As a high school moral theology teacher, and especially after a tumultuous political season, I’m deeply invested in whether my students gain a solid understanding of a consistent Catholic ethic of life—which recognizes the human person’s inalienable dignity from womb to tomb. Whatever their future vocation, I hope they retain a deep-in-their-bones conviction that all human life, and indeed all of God’s creation, has profound value that must be nurtured and protected.
For over 2000 years, the Catholic Church has proclaimed that every human person has inherent dignity and inestimable worth. Though one of the greatest gifts handed down to cultures and societies across history, this proclamation is perhaps the most audacious the Church announces in the modern world. Amidst the violence and chaos of the world, the Church consistently calls on each one of us to recognize and act in accordance with the dignity of each and every human being, from conception to natural death. Catholic school educators, regardless of the subject they teach, have a responsibility to inculcate this fundamental belief in their students.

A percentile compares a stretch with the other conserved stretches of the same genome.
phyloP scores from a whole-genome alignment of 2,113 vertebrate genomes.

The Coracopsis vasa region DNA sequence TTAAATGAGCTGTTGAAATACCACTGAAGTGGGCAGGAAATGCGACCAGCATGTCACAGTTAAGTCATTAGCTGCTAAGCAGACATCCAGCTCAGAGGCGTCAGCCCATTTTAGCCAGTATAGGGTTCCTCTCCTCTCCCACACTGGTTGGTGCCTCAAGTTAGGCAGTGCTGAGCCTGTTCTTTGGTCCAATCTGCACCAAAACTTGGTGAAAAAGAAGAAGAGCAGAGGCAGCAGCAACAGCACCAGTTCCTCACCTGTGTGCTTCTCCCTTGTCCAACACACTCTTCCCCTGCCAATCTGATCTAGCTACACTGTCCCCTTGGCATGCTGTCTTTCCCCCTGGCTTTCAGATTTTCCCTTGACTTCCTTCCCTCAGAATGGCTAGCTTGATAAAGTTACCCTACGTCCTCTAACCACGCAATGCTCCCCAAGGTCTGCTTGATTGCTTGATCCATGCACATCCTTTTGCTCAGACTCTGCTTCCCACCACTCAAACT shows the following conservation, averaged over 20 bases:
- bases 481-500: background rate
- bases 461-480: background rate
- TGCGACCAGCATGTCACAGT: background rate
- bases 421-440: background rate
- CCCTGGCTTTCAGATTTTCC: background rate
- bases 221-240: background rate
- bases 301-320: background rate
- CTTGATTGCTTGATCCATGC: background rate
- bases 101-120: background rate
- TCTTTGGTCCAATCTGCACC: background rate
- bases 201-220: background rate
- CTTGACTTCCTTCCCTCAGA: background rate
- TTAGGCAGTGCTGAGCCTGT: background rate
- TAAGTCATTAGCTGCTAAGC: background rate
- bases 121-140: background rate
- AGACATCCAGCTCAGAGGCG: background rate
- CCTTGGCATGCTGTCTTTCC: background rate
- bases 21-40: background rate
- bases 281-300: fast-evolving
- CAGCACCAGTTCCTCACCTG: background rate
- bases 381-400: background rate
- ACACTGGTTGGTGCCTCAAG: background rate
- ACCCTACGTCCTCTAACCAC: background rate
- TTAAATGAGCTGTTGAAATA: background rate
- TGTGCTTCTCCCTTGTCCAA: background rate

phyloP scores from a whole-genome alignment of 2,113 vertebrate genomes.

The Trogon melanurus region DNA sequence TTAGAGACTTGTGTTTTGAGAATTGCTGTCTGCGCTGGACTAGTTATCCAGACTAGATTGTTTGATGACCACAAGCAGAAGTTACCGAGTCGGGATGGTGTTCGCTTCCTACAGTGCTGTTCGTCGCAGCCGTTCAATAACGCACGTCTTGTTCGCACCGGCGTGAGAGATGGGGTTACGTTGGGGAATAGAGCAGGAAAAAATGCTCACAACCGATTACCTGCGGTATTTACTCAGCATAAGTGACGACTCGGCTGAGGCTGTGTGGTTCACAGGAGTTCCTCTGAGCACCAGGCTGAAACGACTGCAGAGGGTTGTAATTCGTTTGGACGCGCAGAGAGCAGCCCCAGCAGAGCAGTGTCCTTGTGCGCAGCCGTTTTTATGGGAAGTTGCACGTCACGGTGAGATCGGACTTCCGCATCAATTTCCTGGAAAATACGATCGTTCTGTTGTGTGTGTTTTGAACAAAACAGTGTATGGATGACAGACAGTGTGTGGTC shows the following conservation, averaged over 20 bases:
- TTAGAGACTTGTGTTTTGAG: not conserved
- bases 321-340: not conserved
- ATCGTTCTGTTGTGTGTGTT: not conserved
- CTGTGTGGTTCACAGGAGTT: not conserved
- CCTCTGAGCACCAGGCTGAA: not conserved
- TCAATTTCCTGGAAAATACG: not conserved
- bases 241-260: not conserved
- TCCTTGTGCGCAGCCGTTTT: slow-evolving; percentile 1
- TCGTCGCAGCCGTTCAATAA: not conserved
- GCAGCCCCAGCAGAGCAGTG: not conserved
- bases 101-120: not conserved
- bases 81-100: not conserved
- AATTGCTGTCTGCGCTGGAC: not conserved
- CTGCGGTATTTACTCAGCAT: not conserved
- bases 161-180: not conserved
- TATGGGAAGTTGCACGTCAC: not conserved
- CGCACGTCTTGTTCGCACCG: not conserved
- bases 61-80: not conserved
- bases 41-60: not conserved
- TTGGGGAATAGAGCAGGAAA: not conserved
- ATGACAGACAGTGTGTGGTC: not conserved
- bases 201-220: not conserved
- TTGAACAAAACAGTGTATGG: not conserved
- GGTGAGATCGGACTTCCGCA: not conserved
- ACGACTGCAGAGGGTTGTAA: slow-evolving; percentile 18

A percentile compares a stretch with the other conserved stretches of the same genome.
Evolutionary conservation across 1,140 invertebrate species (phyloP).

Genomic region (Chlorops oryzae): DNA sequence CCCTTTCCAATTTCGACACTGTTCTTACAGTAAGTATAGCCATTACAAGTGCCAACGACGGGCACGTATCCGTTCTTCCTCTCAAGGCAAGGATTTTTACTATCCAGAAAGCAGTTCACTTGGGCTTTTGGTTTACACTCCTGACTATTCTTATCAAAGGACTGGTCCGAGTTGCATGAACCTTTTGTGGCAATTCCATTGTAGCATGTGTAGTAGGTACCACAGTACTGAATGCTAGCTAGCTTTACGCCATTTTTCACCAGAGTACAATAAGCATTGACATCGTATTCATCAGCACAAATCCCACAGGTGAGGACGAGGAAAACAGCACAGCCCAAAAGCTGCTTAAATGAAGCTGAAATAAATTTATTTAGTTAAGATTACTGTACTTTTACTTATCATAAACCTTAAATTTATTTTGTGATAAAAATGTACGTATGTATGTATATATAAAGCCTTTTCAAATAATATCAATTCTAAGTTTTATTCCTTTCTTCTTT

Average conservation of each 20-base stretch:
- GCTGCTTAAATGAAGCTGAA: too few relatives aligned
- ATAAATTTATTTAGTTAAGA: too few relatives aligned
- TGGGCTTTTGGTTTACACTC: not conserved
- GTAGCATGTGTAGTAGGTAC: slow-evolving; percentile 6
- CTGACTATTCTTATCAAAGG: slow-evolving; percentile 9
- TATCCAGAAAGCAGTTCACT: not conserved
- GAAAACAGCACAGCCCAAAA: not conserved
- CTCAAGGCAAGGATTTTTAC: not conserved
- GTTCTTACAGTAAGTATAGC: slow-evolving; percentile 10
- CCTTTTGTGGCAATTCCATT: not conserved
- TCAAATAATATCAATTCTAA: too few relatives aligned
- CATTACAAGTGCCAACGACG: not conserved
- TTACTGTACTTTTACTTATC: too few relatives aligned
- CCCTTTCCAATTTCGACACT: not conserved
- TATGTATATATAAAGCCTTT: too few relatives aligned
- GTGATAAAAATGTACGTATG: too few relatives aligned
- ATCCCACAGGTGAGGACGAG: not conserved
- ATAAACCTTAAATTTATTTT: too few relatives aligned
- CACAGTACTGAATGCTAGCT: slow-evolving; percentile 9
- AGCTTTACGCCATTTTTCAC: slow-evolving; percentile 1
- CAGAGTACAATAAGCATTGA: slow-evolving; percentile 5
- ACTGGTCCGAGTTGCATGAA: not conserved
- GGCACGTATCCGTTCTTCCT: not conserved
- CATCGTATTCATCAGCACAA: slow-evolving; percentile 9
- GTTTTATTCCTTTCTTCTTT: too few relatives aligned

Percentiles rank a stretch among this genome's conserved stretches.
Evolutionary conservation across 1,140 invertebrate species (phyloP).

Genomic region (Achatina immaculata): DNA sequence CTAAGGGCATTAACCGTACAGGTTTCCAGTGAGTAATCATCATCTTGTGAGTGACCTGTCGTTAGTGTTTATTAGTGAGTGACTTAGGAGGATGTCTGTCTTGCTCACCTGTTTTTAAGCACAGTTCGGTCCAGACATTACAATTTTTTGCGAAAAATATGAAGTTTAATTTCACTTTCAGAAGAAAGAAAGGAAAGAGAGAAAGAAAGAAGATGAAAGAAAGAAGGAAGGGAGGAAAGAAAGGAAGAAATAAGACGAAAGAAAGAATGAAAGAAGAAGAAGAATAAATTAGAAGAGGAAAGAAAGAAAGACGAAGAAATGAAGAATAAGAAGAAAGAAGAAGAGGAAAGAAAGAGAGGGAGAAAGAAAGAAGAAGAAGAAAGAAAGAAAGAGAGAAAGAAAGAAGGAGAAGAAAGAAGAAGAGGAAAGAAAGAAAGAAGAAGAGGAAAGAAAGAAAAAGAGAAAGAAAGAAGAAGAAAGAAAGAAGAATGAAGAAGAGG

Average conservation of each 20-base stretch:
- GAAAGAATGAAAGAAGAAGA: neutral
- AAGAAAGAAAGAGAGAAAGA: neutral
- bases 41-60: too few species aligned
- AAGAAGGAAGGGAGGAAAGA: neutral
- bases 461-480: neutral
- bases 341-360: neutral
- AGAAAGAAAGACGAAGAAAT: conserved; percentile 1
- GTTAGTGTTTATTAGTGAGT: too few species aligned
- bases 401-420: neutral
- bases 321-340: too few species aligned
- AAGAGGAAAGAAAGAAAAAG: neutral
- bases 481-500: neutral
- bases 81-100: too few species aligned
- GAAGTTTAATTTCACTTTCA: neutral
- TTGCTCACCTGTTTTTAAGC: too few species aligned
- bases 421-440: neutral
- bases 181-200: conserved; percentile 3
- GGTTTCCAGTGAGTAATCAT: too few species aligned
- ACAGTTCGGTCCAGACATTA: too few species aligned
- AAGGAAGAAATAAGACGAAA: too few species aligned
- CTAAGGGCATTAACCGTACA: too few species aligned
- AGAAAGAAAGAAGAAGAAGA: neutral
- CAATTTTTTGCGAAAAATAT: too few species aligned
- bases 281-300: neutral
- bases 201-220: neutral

“What are you discussing as you walk along?”
During Lent a few years ago, I decided to reflect intentionally on the questions of Jesus. By that, I mean the questions that Jesus asks as recorded in the gospels. It turns out he asks a lot of questions, and not a single one of them is innocuous. What I discovered is that if we are willing to hear him, his questions will jolt us, surprise us, trouble us, and potentially even transform us. The only thing that is guaranteed to not happen if you let Jesus ask you questions is that you will remain comfortable. And so my Lenten practice turned out to be quite uncomfortable—beautifully and wonderfully uncomfortable.
This Thursday, December 17, the Church will begin praying what are known as the “O Antiphons” each evening during Vespers, or Evening Prayer. Outside of Vespers, the O Antiphons are more familiar in their adapted form as the verses for the quintessential Advent hymn, “O Come, O Come, Emmanuel.”
It’s no secret that Advent will look different this year than in years past. Take advantage of the extra time at home with your family to intentionally prepare your hearts for the birth of Christ. Below are four ways to celebrate Advent in your home.